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Whitaker v. Appriss Inc.

United States District Court, Northern District of Indiana, South Bend Division

September 11, 2014

RACHEL A. WHITAKER and RICHARD L. DUNKIN, Plaintiffs,
v.
APPRISS, INC., Defendant.

OPINION AND ORDER

ROBERT L. MILLER, JR., JUDGE UNITED STATES DISTRICT COURT

Appriss, Inc. asks the court to dismiss the claims of Rachel A. Whitaker and Richard L. Dunkin for failure to state a claim. Appriss says the sale of police department motor vehicle accident reports doesn’t violate the Driver’s Privacy Protection Act, 18 U.S.C. §§ 2721-2725, because the reports are police department records, not motor vehicle records. Ms. Whitaker and Mr. Dunkin contend that the DPPA regulates the disclosure of personal information taken from motor vehicle records and the accident reports contain such information.

To survive a Rule 12(b)(6) motion to dismiss, a complaint must allege facts that, if accepted as true, “state a claim to relief that is plausible on its face.” McReynolds v. Merrill Lynch & Co., Inc., 694 F.3d 873, 885 (7th Cir. 2012) (quoting Bell Atl. Corp. v. Twombly, 550 U.S. 544, 570 (2007)). “A claim has facial plausibility when the plaintiff pleads factual content that allows the court to draw the reasonable inference that the defendant is liable for the misconduct alleged.” Id. (quoting Ashcroft v. Iqbal, 556 U.S. 662, 678 (2009)). When evaluating a motion to dismiss, the court accepts the complaint’s factual allegations as true and draws all possible inferences in the plaintiff’s favor. Lake v. Neal, 585 F.3d 1059, 1060 (7th Cir. 2009).

Ms. Whitaker and Mr. Dunkin were involved in separate car accidents. For each accident, police officers completed an Indiana Officer’s Standard Crash Report that included personal information about Ms. Whitaker and Mr. Dunkin that could have been found on their driver’s licenses or car titles. Police officers in Indiana, and six other states, use Appriss’s software to complete accident reports. Appriss is the exclusive supplier of the accident reports, and the public can buy individual reports or a subscription service from Appriss’s website -- www.buycrash.com. About a month after the accidents, Ms. Whitaker and Mr. Dunkin received unsolicited letters from lawyers seeking to represent them in personal injury cases, and Ms. Whitaker got an unsolicited letter from a chiropractor offering his services. Appriss sold the accident reports from the car crashes that Ms. Whitaker and Mr. Dunkin were involved in to the third parties who then commercially solicited them.

Appriss argues that police department motor vehicle accident reports are police department records, not motor vehicle records protected by the DPPA. Ms. Whitaker and Mr. Dunkin argue that the DPPA protects their personal information derived from motor vehicle records. Both parties are right; neither argument carries the day.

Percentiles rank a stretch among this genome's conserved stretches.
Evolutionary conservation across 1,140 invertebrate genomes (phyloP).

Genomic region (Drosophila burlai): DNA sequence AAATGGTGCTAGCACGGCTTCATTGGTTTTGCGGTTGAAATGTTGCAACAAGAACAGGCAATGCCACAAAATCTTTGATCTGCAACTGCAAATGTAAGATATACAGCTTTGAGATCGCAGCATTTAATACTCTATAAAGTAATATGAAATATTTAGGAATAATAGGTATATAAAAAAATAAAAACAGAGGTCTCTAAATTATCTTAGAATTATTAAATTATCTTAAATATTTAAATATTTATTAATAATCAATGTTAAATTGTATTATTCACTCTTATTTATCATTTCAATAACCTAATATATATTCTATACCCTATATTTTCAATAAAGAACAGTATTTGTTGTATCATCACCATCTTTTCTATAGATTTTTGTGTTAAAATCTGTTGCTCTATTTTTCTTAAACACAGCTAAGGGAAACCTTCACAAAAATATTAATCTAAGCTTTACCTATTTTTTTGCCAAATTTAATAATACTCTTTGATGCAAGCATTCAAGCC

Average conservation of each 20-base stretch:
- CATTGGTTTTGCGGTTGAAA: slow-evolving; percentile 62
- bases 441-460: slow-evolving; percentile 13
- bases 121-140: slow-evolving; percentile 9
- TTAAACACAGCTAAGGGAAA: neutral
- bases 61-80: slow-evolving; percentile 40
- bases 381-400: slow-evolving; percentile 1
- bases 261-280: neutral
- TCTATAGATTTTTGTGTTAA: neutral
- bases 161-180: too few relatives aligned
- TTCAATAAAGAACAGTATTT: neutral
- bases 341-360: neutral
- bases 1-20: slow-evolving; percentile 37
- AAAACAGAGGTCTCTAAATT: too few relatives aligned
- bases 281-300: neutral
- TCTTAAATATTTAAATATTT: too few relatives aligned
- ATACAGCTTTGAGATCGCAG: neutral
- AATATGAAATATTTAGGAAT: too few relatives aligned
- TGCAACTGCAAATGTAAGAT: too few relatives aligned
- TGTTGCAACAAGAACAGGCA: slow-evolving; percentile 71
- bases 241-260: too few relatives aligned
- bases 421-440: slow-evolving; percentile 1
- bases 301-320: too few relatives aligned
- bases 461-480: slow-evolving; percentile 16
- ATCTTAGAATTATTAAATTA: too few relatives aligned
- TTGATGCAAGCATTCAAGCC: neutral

The Driver’s Privacy Protection Act of 1994 prohibits the “release and use of certain personal information from State motor vehicle records.” McCready v. White, 417 F.3d 700, 701 (7th Cir. 2005) (quoting the caption of 18 U.S.C. §§ 2721-2725). The DPPA provides injured parties with a private right of action. 18 U.S.C. § 2724. The DPPA’s general prohibition is as follows:

A State department of motor vehicles, and any officer, employee, or contractor thereof, shall not knowingly disclose or otherwise make available to any person or entity: (1) personal information . . . about any individual obtained by the department in connection with a motor vehicle record, [except as allowed by the fourteen permitted uses found in subsection (b)]. . . .

18 U.S.C. § 2721(a)(1). The statute lists fourteen permissible disclosures of personal information, such as for use by a government agency when carrying out its functions. Maracich v. Spears, 133 S.Ct. 2191, 2195, 186 L.Ed. 2D 275 (2013); 18 U.S.C. § 2721(b)(1)-(14). Neither party asserts that an exception applies to the disclosure at issue. The DPPA defines “motor vehicle record” to be “any record that pertains to a motor vehicle operator’s permit, motor vehicle title, motor vehicle registration, or identification card issued by a department of motor vehicles.” 18 U.S.C. § 2725(1). Appriss argues that an accident report isn’t one of the documents listed in the statute and doesn’t pertain – “belong as a part, member, accessory, or product, ” Lake v. Neal, 585 F.3d 1059, 1061 (7th Cir. 2009) – to any of those documents, so it’s not a motor vehicle record.